Skip to main content

The carbon fiber Half Cap provides practical protection for major league pitchers

PIT@STL: Hughes knocks down Piscotty's line drive
Batting helmets have been mandatory gear for MLB players since the 1970s, and they have saved countless players from serious injuries or worse. The risk of being hit in the head or face with with a 90-mph pitch is obviously something that warrants protection, but isn’t the player who launched that ball at risk as well? A fastball can be returned just as quickly or even faster off the hitter’s bat, and a pitcher isn’t ready, he can also face injury. Even with the best reflexes, a pitcher might still be finishing this throw when a line drive comes straight at him. A full-size batting-style helmet might be impractical, but a compromise has been reached that could protect pitchers without impeding their abilities.

Working with the MLB and the MLB Players Association, manufacturer Boombang has engineered and constructed a product called the Half Cap, which is described as a “hybrid of a cap and a helmet.” It debuted in time for spring training this year.

Related Videos

Boombang Half Cap protects MLB pitchersThough the odds of a pitcher taking a shot to the head is very small at 1 in every 300,000 pitches, MLB still wanted to offer some protection for these players, who hold a position that is among the most vulnerable to get hit by a hit. “That’s still one too many,” said Robert Reich, Boombang’s strategy and research director. “especially if you’re the man on the mound.”

The specifications called for the cap to be lightweight, comfortable, and attractive so that pitchers would actually want to don them. Boombang consulted industry experts to find the ideal materials to construct the product. After several iterations and testing phases, designers chose a carbon fiber composite for the outer shell, which features an energy-absorbing impact layer. On the inside, a foam liner conforms to the players head, while moisture-wicking materials add to the comfort level.

The potential for risk to pitchers was made apparent in a string of incidents last year, as reported by CNET. Five pitchers were struck in 2015 (part of the 12 total who have been hit since 2012), including the Arizona Diamondbacks’ Archie Bradley, who took a shot to the face, and New York Yankee Bryan Mitchell, who suffered a broken nose and concussion. In August, Jared Hughes of the Pittsburgh Pirates barely avoided serious injury when St. Louis Cardinals hitter Stephen Piscotty smacked a line drive straight at his face. Hughes was saved by his fast reflexes, as he deflected the ball with his glove and caught a graze along his cheek. But he took the near-miss to heart, as he agreed to test out the Half Cap just a month later, along with 20 other pitchers.

“It’s light, sturdy and super comfortable,” said Hughes during a recent interview from the Pirates’ spring training complex in Bradenton, Florida. “It feels great … Sure, it may look silly and I might get teased, but that’s stuff I don’t care about.” He is joined by fellow Pirate pitcher Mark Melancon and Juan Nizasio. Atlanta Braves pitcher Alex Torres is also on board to try out the new gear.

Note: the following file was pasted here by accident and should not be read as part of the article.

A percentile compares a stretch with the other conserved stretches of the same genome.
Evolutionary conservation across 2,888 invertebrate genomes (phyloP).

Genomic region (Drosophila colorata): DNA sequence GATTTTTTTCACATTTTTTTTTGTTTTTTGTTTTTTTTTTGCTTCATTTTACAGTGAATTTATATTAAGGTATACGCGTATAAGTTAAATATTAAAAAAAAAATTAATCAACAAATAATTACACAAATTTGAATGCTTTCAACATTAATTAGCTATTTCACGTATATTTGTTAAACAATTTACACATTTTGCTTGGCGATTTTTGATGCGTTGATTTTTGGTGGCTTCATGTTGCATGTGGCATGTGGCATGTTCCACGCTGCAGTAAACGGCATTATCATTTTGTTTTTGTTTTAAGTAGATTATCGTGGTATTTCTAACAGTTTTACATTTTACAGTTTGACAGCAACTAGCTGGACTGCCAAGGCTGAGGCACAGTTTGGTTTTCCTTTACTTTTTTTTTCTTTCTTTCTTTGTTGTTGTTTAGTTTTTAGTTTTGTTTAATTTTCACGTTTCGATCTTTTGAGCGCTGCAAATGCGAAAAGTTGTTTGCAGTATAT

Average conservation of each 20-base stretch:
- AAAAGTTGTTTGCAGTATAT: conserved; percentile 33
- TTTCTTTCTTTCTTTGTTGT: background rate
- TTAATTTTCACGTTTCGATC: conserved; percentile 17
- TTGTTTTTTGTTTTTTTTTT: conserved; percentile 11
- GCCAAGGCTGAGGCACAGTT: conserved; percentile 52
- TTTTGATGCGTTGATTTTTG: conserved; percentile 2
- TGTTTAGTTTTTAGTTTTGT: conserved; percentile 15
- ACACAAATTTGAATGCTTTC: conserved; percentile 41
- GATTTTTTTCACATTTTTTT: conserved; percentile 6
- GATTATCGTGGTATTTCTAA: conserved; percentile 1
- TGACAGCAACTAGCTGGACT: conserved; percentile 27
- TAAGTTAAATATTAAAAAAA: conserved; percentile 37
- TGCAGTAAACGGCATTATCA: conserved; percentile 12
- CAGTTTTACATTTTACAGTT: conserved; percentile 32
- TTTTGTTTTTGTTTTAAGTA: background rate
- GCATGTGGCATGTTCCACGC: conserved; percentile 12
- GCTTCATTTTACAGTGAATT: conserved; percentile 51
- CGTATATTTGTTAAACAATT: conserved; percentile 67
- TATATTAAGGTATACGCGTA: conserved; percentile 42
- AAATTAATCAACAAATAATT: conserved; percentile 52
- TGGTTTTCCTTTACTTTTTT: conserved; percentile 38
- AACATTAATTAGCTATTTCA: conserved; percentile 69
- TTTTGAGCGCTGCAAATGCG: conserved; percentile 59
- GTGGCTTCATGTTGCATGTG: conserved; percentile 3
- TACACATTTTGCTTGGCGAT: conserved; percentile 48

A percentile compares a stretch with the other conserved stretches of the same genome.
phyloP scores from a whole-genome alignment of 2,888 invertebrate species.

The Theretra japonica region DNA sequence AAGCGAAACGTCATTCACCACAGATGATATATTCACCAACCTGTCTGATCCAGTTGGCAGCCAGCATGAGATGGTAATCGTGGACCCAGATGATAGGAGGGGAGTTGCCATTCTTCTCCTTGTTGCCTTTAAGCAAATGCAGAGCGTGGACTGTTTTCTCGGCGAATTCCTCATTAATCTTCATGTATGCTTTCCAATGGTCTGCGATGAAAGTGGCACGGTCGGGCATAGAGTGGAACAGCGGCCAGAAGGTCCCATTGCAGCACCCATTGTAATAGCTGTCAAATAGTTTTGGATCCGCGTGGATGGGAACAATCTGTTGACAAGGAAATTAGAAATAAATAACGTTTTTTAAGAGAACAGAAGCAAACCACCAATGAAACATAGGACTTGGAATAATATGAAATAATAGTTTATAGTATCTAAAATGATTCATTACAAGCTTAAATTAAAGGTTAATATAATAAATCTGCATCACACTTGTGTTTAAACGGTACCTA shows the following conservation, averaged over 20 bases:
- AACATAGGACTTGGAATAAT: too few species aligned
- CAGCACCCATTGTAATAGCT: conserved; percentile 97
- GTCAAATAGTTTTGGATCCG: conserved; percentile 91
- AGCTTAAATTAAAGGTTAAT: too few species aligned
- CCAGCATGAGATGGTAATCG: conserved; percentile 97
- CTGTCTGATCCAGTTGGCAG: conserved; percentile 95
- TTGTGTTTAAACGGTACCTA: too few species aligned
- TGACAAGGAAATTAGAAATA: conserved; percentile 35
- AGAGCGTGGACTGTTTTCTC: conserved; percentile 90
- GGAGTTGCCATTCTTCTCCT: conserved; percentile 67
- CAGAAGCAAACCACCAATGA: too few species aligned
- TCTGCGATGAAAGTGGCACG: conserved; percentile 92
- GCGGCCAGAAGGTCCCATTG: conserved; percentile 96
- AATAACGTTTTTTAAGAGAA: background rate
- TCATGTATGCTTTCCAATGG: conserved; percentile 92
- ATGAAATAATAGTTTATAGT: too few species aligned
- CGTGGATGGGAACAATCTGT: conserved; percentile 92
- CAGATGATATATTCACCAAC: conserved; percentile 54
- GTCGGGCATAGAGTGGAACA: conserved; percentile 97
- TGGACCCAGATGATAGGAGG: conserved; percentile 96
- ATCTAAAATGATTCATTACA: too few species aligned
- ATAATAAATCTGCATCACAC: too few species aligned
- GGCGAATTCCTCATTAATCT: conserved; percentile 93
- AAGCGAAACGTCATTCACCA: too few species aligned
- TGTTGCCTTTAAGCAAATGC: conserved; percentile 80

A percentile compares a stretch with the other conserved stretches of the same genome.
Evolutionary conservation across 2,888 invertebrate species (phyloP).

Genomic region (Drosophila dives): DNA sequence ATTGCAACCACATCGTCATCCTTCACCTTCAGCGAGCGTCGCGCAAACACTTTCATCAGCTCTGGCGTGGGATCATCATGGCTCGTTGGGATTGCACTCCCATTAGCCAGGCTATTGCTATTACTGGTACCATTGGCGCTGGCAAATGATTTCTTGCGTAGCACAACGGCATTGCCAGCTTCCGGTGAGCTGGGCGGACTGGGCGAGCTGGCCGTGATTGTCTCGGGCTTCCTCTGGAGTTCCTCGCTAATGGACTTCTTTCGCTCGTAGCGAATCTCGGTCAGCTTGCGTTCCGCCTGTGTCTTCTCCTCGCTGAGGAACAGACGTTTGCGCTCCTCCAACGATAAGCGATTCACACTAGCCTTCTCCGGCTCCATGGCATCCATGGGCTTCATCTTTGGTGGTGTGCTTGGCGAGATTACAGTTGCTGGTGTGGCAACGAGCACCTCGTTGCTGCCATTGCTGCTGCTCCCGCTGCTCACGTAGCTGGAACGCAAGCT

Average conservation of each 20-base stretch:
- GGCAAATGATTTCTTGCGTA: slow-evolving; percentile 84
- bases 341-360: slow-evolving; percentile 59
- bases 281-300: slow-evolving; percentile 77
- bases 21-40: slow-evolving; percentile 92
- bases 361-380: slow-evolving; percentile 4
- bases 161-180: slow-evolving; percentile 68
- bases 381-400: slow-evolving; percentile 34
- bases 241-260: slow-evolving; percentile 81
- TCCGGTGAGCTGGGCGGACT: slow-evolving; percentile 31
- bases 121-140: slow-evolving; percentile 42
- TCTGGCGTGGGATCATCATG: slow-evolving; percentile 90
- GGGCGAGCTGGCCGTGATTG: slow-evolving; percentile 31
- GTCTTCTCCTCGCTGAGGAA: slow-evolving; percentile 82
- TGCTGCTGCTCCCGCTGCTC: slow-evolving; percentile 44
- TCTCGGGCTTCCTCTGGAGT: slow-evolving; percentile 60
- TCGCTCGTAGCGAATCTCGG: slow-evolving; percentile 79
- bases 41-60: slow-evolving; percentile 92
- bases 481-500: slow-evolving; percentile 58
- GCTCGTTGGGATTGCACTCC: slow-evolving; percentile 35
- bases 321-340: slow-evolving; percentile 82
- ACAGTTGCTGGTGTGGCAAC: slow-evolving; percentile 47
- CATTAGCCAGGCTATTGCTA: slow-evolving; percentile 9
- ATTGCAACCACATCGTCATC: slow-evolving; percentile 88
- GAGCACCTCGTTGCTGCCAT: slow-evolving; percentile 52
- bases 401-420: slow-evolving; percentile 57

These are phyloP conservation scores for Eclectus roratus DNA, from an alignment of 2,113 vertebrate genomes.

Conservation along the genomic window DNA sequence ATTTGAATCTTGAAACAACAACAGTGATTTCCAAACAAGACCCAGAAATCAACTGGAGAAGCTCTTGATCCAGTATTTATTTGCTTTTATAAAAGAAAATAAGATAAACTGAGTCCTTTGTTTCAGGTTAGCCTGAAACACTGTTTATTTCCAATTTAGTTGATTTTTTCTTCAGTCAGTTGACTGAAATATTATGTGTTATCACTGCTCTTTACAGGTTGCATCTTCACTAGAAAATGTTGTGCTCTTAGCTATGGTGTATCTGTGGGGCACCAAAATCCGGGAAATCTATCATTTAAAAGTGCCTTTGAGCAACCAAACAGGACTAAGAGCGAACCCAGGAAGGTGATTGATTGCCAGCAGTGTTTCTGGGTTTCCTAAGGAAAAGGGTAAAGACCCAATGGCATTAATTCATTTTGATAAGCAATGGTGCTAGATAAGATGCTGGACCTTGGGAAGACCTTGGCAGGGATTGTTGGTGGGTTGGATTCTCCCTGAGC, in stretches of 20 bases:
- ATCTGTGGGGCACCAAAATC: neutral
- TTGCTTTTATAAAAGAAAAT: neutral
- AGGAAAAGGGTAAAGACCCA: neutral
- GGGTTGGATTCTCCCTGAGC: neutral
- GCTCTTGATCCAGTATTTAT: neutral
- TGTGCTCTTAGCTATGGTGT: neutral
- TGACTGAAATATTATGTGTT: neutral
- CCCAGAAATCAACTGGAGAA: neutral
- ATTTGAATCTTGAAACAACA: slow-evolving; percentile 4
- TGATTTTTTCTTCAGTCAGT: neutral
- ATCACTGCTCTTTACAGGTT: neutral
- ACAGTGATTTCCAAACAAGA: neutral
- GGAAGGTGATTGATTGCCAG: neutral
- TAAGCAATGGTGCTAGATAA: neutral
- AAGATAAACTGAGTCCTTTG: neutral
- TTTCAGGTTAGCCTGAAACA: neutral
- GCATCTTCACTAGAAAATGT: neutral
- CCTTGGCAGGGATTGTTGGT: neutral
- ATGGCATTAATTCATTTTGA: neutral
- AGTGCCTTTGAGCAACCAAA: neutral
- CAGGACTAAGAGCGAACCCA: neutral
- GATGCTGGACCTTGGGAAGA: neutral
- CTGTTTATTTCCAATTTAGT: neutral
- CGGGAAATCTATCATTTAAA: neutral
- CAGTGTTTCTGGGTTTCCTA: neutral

Editors' Recommendations

Do you need a smart toothbrush?
Oral-B iO Series 9 Smart Toothbrush in hand

When will we come to a time when every accessory in our home is smart? Is there a limit to what should actually be smart? Let's talk about a category that may not be what you traditionally think of as a smart device -- the toothbrush.

I'm all for having smarter health products and having the best technology in our hygiene products (like bidets), but I've not put a lot of thought into how, or why, my toothbrush is smart. It's time to dive in and see if it's even worth it.

Read more
How Hawk-Eye cameras are making football fairer and faster than ever
Hawk-Eye goal line camera

Football can be a tough sport -- and nowhere more than at its most elite level where highly trained players compete for gridiron glory. There is a lot at stake, and a lot that can go wrong, too. From calls that are tough to make in real-time to the ever-present risk of season-ending injuries, you need a whole lot of eyes on the game to ensure that it runs smoothly.

Hawk-Eye is a company that's there to lend an automated assist. Used in an ever-growing number of sports, including the NFL, Hawk-Eye's tech consists of synchronized multi-angle cameras that can help track large numbers of data points on the sports field.

Read more
The NFL wants to predict injuries before they happen. Here’s how
A man sets up RFID technology in the Ravens stadium.

For the athletes who compete at the highest levels of sport, preventing injury can sometimes seem impossible. And in most cases, it is.

When you put two dozen of the country’s most elite players -- with adrenaline pumping through their veins -- in a 100-yard playground where they're told to bump, push, and tackle one another in pursuit of glory, things are bound to get boisterous. Bones break, tendons snap, and heads collide.

Read more